Tristan GreeneEditor, Neural by TNW
Tristan is a futurist covering human-centric artificial intelligence advances, quantum computing, STEM, physics, and space stuff. Pronouns: Tristan is a futurist covering human-centric artificial intelligence advances, quantum computing, STEM, physics, and space stuff. Pronouns: He/him
IBM’s gone by just its initials for so long that many of us have to stop and think about what the letters stand for. International Business Machines.
I was reminded of the corporation’s singular focus last week during the TNW 2022 Conference when Seth Dobrin, IBM’s first chief AI officer, took the stage to talk about artificial intelligence.
As Dobrin put it, IBM “doesn’t do consumer AI.” You won’t be downloading IBM’s virtual assistant for your smart phone anytime soon. Big Blue won’t be getting into the selfie app AI filter game.
Simply put, IBM’s here to provide value for its clients and partners and to create AI models that make human lives easier, better, or both.
That’s all pretty easy to say. But how does a company that’s not focused on creating products and services for the individual consumer actually walk that kind of talk?
According Dobrin, it’s not hard: care about how individual humans will be affected by the models you monetize:
We’re very stringent about the type of data we will ingest and make money from.
During a discussion with the Financial Times’ Tim Bradshaw during the conference, Dobrin used the example of large-parameter models such as GPT-3 and DALL-E 2 as a way to describe IBM’s approach.
He described those models as “toys,” and for good reason: they’re fun to play with, but they’re ultimately not very useful. They’re prone to unpredictability in the form of nonsense, hate-speech, and the potential to output private personal information. This makes them dangerous to deploy outside of laboratories.
However, Dobrin told Bradshaw and the audience that IBM was also working on a similar system. He referred to these agents as “foundational models,” meaning they can be used for multiple applications once developed and trained.
The IBM difference, however, is that the company is taking a human-centered approach to the development of its foundational models.
Under Dobrin’s leadership, the company’s cherry-picking datasets from a variety of sources and then applying internal terms and conditions to them prior to their integration into models or systems.
It’s one thing if GPT-3 accidentally spits out something offensive, these kinds of things are expected in laboratories. But it’s an entirely different situation when, as a hypothetical example, a bank’s production language model starts outputting nonsense or private information to customers.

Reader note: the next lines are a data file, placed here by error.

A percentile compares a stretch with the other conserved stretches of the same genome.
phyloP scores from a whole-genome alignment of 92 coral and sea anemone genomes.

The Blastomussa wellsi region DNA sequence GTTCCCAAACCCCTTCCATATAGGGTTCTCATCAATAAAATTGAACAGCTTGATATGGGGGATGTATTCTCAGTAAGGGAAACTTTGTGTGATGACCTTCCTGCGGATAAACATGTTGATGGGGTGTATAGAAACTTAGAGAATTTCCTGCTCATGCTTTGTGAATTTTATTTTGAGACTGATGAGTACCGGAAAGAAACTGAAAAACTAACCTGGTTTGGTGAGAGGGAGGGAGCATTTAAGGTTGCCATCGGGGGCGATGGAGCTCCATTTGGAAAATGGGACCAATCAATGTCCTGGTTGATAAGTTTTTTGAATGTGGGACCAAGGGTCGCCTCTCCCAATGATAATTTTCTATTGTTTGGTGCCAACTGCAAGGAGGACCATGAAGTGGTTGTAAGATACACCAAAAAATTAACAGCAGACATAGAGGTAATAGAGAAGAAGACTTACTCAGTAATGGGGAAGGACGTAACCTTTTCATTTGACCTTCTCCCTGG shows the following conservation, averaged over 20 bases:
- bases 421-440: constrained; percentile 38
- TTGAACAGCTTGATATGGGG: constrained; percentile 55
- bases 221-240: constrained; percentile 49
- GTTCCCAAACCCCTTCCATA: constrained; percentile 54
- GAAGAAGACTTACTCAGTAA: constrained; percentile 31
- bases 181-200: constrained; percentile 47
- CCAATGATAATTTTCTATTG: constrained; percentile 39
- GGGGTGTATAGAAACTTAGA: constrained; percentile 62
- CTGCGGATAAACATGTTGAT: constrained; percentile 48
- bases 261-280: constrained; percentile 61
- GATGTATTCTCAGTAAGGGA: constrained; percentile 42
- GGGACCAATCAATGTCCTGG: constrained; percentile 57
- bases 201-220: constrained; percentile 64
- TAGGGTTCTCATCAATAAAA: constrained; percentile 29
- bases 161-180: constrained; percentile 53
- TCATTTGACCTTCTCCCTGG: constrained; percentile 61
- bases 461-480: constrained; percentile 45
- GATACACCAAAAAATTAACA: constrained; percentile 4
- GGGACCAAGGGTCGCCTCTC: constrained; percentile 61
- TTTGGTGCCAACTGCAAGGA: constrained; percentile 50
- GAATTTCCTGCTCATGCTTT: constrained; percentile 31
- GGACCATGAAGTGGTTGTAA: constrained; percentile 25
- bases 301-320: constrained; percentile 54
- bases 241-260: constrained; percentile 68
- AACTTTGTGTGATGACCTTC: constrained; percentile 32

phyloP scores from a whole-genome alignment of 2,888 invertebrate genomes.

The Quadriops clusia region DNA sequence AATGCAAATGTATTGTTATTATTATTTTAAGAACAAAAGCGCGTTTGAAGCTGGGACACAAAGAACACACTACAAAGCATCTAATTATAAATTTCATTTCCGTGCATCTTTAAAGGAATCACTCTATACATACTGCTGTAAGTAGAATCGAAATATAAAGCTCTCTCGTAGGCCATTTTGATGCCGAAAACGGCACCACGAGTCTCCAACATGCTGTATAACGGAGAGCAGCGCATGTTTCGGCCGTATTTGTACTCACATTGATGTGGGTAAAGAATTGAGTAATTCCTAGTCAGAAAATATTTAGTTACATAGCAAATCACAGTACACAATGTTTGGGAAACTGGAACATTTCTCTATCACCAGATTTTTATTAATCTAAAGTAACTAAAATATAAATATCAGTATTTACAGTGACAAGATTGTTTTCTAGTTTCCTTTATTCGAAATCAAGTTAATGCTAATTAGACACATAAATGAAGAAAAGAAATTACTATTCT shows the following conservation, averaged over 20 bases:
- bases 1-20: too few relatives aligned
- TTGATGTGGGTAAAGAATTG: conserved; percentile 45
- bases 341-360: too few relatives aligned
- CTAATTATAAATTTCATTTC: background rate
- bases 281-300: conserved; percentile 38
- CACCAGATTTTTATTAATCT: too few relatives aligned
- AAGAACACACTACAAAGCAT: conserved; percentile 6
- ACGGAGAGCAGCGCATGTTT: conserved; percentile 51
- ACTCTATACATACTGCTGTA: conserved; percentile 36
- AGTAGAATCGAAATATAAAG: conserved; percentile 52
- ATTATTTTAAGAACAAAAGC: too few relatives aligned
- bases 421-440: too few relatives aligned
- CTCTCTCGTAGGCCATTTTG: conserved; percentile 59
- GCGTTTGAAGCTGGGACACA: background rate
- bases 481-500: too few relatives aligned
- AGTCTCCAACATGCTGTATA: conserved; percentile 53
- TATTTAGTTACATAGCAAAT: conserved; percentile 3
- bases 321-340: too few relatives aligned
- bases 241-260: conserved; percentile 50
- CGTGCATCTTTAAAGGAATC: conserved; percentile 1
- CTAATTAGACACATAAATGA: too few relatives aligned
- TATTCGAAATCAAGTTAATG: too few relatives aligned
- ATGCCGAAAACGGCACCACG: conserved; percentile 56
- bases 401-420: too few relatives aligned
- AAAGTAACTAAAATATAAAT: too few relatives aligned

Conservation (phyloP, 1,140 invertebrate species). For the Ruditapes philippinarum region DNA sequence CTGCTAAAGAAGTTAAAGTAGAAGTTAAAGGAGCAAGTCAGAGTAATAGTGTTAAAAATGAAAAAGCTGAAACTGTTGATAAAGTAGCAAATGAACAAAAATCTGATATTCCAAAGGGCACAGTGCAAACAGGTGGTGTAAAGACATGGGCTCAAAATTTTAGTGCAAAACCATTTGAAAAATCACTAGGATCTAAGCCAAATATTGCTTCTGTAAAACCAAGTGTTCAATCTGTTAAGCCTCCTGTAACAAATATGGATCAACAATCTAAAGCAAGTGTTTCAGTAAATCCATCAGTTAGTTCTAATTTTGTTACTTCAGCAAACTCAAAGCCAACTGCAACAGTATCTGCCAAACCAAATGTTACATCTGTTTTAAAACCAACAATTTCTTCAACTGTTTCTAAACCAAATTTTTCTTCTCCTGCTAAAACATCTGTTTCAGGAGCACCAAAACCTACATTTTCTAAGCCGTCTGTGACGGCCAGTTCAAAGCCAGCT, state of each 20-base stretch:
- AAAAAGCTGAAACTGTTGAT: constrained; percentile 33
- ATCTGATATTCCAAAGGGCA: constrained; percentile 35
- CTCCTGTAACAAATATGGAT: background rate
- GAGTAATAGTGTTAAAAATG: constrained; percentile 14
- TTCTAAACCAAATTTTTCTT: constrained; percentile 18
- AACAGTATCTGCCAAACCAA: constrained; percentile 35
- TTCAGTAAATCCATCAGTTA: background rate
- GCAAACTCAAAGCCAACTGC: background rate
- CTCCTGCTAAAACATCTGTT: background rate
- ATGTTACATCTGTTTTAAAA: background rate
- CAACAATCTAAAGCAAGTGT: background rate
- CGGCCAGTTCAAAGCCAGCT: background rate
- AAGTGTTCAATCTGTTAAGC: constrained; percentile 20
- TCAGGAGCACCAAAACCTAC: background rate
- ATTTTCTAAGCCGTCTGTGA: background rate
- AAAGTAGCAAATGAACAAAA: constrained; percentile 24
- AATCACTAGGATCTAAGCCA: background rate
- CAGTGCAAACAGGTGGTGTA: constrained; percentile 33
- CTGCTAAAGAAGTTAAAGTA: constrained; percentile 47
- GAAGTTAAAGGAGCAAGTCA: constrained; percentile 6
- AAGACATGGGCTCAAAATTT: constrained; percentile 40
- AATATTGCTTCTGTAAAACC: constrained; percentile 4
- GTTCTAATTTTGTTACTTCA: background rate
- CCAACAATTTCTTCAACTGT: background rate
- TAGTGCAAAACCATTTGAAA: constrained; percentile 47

Luckily, IBM (a company that works with corporations across a spectrum of industries including banking, transportation, and energy) doesn’t believe in cramming a giant database of unchecked data into a model and hoping for the best.
Which brings us to what’s perhaps the most interesting take away from Dobrin’s chat with Bradshaw: “be ready for regulations.”
As the old saying goes: BS in, BS out. If you’re not in control of the data you’re training with, life’s going to get hard for your AI startup come regulation time.
And the Wild West of AI acquisitions is going to come to an end soon as more and more regulatory bodies seek to protect citizens from predatory AI companies and corporate overreach.
If your AI startup creates models that won’t or can’t be compliant in time for use in the EU or US once the regulation hammers fall, your chances of selling them to or getting acquired by a corporation that does business internationally are slim to none.
No matter how you slice it, IBM’s an outlier. It and Dobrin apparently relish the idea of delivering compliance-ready solutions that help protect people’s privacy.
While the rest of big tech spends billions of dollars building eco-harming models that serve no purpose other than to pass arbitrary benchmarks, IBM’s more worried about outcomes than speculation.
And that’s just weird. That’s not how the majority of the industry does business.
IBM and Dobrin are trying to redefine what big tech’s position in the AI sector is. And, it turns out, when your bottom line isn’t driven by advertising revenue, subscriber numbers, or future hype, you can build solutions that are as efficacious as they are ethical.
And that leaves the vast majority of people in the AI startup world with some questions to answer.
Is your startup ready for the future? Are you training models ethically, considering human outcomes, and able to explain the biases baked into your systems? Can your models be made GDPR, EU AI, and Illinois BIPA compliant?
If the current free-for-all dies out and VCs stop throwing money at prediction models and other vaporware or prestidigitation-based products, can your models still provide business value?
There’s probably still a little bit of money to be made for companies and startups who leap aboard the hype train, but there’s arguably a whole lot more to be made for those whose products can actually withstand an AI winter.
Human-centered AI technologies aren’t just a good idea because they make life better for humans, they’re also the only machine learning applications worth betting on over the long haul.
When the dust settles, and we’re all less impressed by the prestidigitation and parlor tricks that big tech’s spending billions of dollars on, IBM will still be out here using our planet’s limited energy resources to develop solutions with individual human outcomes in mind.
That’s the very definition of “sustainability,” and why IBM’s poised to become the defacto technological leader in the global artificial intelligence community under Dobrin’s so-far expert leadership.
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